Warsaw Appellate Court order
dated 6 July 2007
Case No. I ACz 1030/07
Summary by arbitraż.laszczuk.pl:
The claimant, who resided in the area of Warsaw-Praga, obtained an arbitration award against the respondent, which had its registered office in the area of Olsztyn, on a monetary claim arising out of the tenancy of land located in the area of Olsztyn.
The claimant applied to the Regional Court for Warsaw-Praga for issuance of an enforcement clause for the award. The court held that the court proper to issue an enforcement clause for an arbitration award is the court that would have had jurisdiction over the case if there had not been an arbitration clause. Because the respondent had its registered office in Olsztyn, the court held, the Olsztyn Regional Court was the proper court, and it ordered the case to be transferred there.
The petitioner filed an interlocutory appeal against the transfer order with the Warsaw Appellate Court, arguing that the Regional Court for Warsaw-Praga was proper because, as the creditor resided there, that was the place of performance of the obligation in question. The appellate court held that because the claim arose out of the tenancy of real estate, the court that would have had jurisdiction over the case if there had not been an arbitration clause was the court for the area where the land was located, which in this case was the Olsztyn Regional Court. Although the lower court had based its order on the wrong legal rule, the result was correct. The court denied the interlocutory appeal accordingly.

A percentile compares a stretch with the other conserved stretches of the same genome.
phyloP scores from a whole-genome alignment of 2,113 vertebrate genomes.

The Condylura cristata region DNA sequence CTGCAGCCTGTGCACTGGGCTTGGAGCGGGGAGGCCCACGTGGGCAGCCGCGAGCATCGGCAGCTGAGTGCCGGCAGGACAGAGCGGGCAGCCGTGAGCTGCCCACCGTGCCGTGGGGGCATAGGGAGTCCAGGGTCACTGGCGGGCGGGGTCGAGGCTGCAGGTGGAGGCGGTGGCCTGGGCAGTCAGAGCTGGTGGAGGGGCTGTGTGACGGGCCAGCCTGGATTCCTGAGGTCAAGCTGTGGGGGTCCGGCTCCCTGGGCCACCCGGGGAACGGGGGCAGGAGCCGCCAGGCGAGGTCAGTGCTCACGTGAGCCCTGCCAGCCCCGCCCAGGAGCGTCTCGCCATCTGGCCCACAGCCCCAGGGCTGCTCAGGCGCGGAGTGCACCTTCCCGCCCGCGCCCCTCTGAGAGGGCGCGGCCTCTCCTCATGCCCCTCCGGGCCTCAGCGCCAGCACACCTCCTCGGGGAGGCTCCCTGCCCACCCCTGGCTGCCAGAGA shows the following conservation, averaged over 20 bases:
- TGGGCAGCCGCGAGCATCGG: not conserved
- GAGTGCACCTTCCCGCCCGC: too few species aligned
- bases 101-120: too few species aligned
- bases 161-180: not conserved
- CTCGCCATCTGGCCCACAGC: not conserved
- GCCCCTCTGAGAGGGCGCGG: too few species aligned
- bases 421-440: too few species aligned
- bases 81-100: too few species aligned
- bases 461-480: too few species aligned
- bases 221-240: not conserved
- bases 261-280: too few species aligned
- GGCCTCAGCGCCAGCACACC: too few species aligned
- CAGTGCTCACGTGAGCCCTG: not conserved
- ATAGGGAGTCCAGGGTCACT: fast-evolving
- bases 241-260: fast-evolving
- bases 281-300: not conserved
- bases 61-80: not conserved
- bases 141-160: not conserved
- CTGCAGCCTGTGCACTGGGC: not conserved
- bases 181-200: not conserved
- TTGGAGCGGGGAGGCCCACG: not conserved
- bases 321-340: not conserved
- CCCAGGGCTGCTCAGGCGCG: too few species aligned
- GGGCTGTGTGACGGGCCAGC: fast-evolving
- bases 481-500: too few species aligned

Excerpt from the text of the court’s ruling:
Pursuant to Civil Procedure Code Art. 1158 §1, an application for issuance of an enforcement clause for an arbitration award is heard by the court that would have been proper to hear the case if the parties had not made an arbitration clause. The meaning of this provision leads to the conclusion that it should be interpreted in such a manner that in cases that are identical in subject matter to the case in question, any court before which a party could potentially have asserted the claim if the arbitration clause did not exist should be regarded as proper—without any limitations in this respect, and more specifically without the necessity of exclusive application of the general venue provisions of the Civil Procedure Code (Art. 27 ff).